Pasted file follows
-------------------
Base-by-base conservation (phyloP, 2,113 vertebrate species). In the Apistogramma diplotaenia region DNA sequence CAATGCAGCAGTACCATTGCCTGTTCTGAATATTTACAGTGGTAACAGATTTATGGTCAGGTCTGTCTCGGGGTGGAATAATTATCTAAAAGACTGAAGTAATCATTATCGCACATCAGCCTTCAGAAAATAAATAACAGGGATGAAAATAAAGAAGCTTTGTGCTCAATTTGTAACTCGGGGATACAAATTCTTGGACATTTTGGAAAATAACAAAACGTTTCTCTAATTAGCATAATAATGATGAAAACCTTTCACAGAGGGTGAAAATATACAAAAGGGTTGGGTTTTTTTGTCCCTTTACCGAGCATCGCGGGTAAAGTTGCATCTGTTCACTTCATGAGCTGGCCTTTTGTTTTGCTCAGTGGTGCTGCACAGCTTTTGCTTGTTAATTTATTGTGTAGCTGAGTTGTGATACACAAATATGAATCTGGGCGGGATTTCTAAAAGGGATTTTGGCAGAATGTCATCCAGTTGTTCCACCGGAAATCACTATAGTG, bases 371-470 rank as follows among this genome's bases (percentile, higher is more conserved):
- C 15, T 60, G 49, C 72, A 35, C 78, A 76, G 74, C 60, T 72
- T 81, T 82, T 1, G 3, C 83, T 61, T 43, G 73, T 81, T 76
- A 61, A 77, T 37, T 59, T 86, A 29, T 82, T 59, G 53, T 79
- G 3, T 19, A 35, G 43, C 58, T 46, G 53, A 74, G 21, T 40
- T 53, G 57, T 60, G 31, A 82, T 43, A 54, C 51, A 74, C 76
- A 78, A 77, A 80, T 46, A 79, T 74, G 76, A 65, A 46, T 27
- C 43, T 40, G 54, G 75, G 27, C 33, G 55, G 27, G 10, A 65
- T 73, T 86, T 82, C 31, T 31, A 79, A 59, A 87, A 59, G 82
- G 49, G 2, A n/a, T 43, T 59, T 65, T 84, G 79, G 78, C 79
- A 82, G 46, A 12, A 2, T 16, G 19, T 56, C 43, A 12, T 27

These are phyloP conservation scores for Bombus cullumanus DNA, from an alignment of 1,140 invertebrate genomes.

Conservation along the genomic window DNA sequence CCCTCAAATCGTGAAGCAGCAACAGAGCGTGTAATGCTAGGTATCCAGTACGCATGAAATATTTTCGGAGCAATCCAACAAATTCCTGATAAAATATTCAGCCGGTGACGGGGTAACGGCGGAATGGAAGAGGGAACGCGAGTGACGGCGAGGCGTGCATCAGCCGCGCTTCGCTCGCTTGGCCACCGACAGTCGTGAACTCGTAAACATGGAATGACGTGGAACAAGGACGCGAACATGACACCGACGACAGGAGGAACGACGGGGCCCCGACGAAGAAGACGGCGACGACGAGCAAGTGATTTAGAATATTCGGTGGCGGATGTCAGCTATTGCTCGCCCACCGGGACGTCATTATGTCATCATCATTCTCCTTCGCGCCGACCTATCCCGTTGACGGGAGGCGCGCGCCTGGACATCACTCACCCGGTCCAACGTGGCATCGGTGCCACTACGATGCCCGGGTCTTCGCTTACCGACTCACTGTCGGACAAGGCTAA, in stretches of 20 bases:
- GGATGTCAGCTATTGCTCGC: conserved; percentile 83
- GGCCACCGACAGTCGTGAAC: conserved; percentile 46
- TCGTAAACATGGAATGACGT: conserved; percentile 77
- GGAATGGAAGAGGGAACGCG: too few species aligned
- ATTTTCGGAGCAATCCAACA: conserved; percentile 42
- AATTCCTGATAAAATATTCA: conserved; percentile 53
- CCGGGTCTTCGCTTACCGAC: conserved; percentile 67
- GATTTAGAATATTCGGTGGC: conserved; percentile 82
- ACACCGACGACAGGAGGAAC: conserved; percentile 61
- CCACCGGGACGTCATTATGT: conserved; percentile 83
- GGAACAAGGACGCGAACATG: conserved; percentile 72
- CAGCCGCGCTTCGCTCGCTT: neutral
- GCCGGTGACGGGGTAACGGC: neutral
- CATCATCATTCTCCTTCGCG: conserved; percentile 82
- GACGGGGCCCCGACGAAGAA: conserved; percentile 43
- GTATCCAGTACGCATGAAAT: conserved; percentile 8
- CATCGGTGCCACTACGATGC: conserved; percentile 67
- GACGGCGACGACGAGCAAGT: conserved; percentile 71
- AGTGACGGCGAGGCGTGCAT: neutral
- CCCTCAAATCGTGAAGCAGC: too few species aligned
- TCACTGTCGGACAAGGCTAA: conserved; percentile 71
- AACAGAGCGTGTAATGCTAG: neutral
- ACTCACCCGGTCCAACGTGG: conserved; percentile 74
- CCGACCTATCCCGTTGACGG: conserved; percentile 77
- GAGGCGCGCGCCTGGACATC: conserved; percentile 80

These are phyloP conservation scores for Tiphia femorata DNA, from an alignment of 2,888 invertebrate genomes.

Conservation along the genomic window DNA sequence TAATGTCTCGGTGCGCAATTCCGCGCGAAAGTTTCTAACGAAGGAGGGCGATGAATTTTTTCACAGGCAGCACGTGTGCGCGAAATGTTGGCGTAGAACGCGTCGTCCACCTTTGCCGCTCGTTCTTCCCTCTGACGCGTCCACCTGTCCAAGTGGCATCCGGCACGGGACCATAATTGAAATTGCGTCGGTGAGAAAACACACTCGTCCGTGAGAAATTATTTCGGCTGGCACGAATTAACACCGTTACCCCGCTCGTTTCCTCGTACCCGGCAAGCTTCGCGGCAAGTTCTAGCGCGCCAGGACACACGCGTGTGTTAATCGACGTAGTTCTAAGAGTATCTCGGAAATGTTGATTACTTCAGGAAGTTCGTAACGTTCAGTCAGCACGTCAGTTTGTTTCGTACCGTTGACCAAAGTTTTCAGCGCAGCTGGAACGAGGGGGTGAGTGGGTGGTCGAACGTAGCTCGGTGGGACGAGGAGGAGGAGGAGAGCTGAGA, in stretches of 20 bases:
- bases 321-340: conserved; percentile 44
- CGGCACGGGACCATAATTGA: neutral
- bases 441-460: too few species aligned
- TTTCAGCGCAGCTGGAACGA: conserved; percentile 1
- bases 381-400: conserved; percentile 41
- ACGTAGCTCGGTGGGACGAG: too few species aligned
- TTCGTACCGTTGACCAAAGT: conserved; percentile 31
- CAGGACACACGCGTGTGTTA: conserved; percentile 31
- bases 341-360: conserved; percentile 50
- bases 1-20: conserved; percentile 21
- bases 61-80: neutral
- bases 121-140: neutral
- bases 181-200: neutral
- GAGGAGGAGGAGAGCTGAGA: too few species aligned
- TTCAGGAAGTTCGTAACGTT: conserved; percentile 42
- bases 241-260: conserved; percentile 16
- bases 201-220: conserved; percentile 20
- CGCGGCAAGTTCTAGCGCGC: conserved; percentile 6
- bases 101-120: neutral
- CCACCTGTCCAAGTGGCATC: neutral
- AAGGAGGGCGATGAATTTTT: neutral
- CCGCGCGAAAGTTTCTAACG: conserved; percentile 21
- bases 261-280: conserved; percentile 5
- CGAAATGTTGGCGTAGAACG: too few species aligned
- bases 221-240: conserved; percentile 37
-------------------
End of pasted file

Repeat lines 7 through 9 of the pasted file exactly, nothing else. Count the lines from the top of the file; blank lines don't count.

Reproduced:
- A 78, A 77, A 80, T 46, A 79, T 74, G 76, A 65, A 46, T 27
- C 43, T 40, G 54, G 75, G 27, C 33, G 55, G 27, G 10, A 65
- T 73, T 86, T 82, C 31, T 31, A 79, A 59, A 87, A 59, G 82